I affirm, that this
‘sense-of-out-of-joint’
is a gift from a higher order of reality. George Fox talked about it in his letter to Lady Claypool.

The other “murder” was by a young woman, married in error, not to her lover, who allowed her children of that marriage to drink water she knew was not safe. One died.  No one, including the patient, understood the connection between the daughter’s death and this woman’s institutionalization with a diagnosis of

…schizophrenia, or ‘dementia praecox,’ in the phrase of those days. The prognosis: poor.

After outlining the situation as he had come to understand it, Jung continues:

I told her everything I had discovered… To accuse a person point-blank of murder is no small matter. And it was tragic for the patient to have to listen to it and accept it. But the result was that in two weeks it proved possible to discharge her, and she was never again institutionalized.

p. 116

Why are these stories important to me at this time in my life? I see in them something I know I need to learn, to re-cognize, that I cannot yet bear to accept.

OK, so here’s a third story from Jung (who was a Christian, although far from orthodox).

A young woman appeared. She was Jewish, daughter of a wealthy banker, pretty, chic, and highly intelligent.

The girl had been suffering for years from a severe anxiety neurosis

I asked her…about her grandfather. For a brief moment she closed her eyes, and I realized at once that here lay the heart of the problem. … He had been a rabbi and had belonged to a Jewish sect. … I pursued my questioning. “If he was a rabbi, was he by any chance a zaddik?” [A saintly leader of a Hasidic community.] “Yes,” she replied, “it is said that he was a kind of saint and also possessed second sight. But that is all nonsense. There is no such thing!”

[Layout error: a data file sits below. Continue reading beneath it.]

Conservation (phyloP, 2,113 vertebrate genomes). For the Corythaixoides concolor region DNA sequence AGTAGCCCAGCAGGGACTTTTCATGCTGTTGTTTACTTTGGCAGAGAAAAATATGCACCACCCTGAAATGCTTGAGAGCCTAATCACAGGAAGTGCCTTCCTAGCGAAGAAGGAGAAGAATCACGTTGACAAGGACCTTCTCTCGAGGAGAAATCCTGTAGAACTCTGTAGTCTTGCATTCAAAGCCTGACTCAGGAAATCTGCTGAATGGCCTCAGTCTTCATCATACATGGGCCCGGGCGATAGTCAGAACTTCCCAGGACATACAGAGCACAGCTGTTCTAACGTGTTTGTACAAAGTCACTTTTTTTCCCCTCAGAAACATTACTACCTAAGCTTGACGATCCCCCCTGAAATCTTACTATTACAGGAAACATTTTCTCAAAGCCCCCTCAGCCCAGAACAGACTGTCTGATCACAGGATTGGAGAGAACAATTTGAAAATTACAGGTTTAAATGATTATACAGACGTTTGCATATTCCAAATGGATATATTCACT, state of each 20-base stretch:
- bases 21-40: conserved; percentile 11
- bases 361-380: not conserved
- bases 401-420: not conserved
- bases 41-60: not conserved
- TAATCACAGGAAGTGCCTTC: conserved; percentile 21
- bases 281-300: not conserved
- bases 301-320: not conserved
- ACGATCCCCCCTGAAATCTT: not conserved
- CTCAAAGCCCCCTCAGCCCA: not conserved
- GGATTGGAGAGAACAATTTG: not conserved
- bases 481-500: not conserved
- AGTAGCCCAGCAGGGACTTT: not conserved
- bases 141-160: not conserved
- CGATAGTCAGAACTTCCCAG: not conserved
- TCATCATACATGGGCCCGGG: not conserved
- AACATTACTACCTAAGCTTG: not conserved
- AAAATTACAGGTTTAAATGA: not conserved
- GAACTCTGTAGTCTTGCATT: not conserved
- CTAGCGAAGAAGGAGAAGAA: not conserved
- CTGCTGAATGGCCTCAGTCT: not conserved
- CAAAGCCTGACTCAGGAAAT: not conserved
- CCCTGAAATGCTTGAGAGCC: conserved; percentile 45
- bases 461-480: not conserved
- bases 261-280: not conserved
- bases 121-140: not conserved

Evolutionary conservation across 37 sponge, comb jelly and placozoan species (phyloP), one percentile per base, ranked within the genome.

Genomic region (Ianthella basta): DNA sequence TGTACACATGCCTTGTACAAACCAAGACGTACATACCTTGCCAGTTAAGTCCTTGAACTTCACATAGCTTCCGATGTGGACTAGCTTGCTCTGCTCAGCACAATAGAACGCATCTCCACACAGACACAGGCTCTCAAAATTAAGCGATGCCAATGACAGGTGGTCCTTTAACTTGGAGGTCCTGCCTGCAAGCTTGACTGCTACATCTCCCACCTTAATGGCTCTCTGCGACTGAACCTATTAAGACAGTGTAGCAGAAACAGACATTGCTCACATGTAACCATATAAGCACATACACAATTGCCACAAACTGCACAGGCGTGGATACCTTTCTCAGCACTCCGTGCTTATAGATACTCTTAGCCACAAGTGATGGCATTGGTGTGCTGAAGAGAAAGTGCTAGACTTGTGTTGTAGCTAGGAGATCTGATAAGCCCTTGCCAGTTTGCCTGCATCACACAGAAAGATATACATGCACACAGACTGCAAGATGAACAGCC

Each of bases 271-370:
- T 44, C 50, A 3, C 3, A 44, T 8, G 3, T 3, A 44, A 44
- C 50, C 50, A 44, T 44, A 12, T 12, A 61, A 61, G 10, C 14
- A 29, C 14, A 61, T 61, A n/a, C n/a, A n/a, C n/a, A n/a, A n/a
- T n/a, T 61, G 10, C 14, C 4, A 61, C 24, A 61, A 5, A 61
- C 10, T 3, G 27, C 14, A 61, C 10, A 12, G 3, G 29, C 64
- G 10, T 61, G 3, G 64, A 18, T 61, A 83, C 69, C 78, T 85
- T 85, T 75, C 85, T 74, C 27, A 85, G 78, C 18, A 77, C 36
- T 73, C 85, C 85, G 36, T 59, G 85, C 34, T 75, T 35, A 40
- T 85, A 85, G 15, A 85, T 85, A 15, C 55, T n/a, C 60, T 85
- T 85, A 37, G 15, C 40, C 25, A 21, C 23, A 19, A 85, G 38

I explained to her “Now I am going to tell you something that you may not be able to accept. Your grandfather was a zaddik. Your father became an apostate to the Jewish faith. He betrayed the secret and turned his back on God. And you have your neurosis because the fear of God has got into you.” That struck her like a bolt of lightning.

[That night Jung had the second of two dreams about her.]

I told this dream to her, and in a week the neurosis had vanished. The dream had showed me that she was not just a superficial little girl, but that beneath the surface were the makings of a saint. She had no mythological ideas, and therefore the most essential feature of her nature could find no way to express itself. All her conscious activity was directed toward flirtation, clothes, and sex, because she knew of nothing else. She knew only the intellect and lived a meaningless life. In reality she was a child of God whose destiny was to fulfill His secret will. I had to awaken mythological and religious ideas in her, for she belonged to that class of human beings of whom spiritual activity is demanded. Thus her life took on a meaning, and no trace of the neurosis was left.

pp. 138-140

I am afraid of what lies ahead of me. I have some reason to hope that it will be an opening into a larger spiritual life, but my emotional experience is of dread and avoidance.

Writing here helps me stay true to the path I am on. My community provides me with both a context and a “reason” for continuing the work.

About Richard O Fuller

Quaker, living in the Twin Cities, Minnesota.
This entry was posted in 'Divine Action', About Richard, Guidance, Mammalian. Bookmark the permalink.